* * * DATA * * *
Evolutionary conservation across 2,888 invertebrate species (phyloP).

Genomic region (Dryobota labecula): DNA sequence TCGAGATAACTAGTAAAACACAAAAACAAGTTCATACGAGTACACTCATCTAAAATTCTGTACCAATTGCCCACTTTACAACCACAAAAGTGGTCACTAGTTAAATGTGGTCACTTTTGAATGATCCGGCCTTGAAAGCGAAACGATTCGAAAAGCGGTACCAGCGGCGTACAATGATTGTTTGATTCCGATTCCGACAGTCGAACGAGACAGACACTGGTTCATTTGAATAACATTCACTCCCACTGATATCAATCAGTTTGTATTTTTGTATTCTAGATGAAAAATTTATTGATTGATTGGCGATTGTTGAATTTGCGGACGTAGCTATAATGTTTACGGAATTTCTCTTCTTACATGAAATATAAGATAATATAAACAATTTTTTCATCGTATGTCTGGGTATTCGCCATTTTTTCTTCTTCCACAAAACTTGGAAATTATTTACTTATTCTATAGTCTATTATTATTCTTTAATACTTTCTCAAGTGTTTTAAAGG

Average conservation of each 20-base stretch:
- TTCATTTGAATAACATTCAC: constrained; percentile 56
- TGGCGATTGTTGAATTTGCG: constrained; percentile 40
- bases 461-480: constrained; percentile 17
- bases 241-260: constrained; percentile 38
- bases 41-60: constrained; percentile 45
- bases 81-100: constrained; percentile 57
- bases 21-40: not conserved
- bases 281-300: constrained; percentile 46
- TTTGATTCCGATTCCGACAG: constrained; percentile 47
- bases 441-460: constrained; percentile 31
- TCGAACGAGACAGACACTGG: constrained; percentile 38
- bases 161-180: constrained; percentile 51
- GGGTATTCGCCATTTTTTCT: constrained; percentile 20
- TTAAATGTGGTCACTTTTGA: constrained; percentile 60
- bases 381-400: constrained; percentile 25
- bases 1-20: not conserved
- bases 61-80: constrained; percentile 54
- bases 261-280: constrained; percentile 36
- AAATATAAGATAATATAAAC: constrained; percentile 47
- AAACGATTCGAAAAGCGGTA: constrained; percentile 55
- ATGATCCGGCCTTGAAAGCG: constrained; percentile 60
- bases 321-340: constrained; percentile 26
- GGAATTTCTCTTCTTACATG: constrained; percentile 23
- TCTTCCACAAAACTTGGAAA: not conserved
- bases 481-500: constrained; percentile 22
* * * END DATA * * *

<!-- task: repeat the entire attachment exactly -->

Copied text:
Evolutionary conservation across 2,888 invertebrate species (phyloP).

Genomic region (Dryobota labecula): DNA sequence TCGAGATAACTAGTAAAACACAAAAACAAGTTCATACGAGTACACTCATCTAAAATTCTGTACCAATTGCCCACTTTACAACCACAAAAGTGGTCACTAGTTAAATGTGGTCACTTTTGAATGATCCGGCCTTGAAAGCGAAACGATTCGAAAAGCGGTACCAGCGGCGTACAATGATTGTTTGATTCCGATTCCGACAGTCGAACGAGACAGACACTGGTTCATTTGAATAACATTCACTCCCACTGATATCAATCAGTTTGTATTTTTGTATTCTAGATGAAAAATTTATTGATTGATTGGCGATTGTTGAATTTGCGGACGTAGCTATAATGTTTACGGAATTTCTCTTCTTACATGAAATATAAGATAATATAAACAATTTTTTCATCGTATGTCTGGGTATTCGCCATTTTTTCTTCTTCCACAAAACTTGGAAATTATTTACTTATTCTATAGTCTATTATTATTCTTTAATACTTTCTCAAGTGTTTTAAAGG

Average conservation of each 20-base stretch:
- TTCATTTGAATAACATTCAC: constrained; percentile 56
- TGGCGATTGTTGAATTTGCG: constrained; percentile 40
- bases 461-480: constrained; percentile 17
- bases 241-260: constrained; percentile 38
- bases 41-60: constrained; percentile 45
- bases 81-100: constrained; percentile 57
- bases 21-40: not conserved
- bases 281-300: constrained; percentile 46
- TTTGATTCCGATTCCGACAG: constrained; percentile 47
- bases 441-460: constrained; percentile 31
- TCGAACGAGACAGACACTGG: constrained; percentile 38
- bases 161-180: constrained; percentile 51
- GGGTATTCGCCATTTTTTCT: constrained; percentile 20
- TTAAATGTGGTCACTTTTGA: constrained; percentile 60
- bases 381-400: constrained; percentile 25
- bases 1-20: not conserved
- bases 61-80: constrained; percentile 54
- bases 261-280: constrained; percentile 36
- AAATATAAGATAATATAAAC: constrained; percentile 47
- AAACGATTCGAAAAGCGGTA: constrained; percentile 55
- ATGATCCGGCCTTGAAAGCG: constrained; percentile 60
- bases 321-340: constrained; percentile 26
- GGAATTTCTCTTCTTACATG: constrained; percentile 23
- TCTTCCACAAAACTTGGAAA: not conserved
- bases 481-500: constrained; percentile 22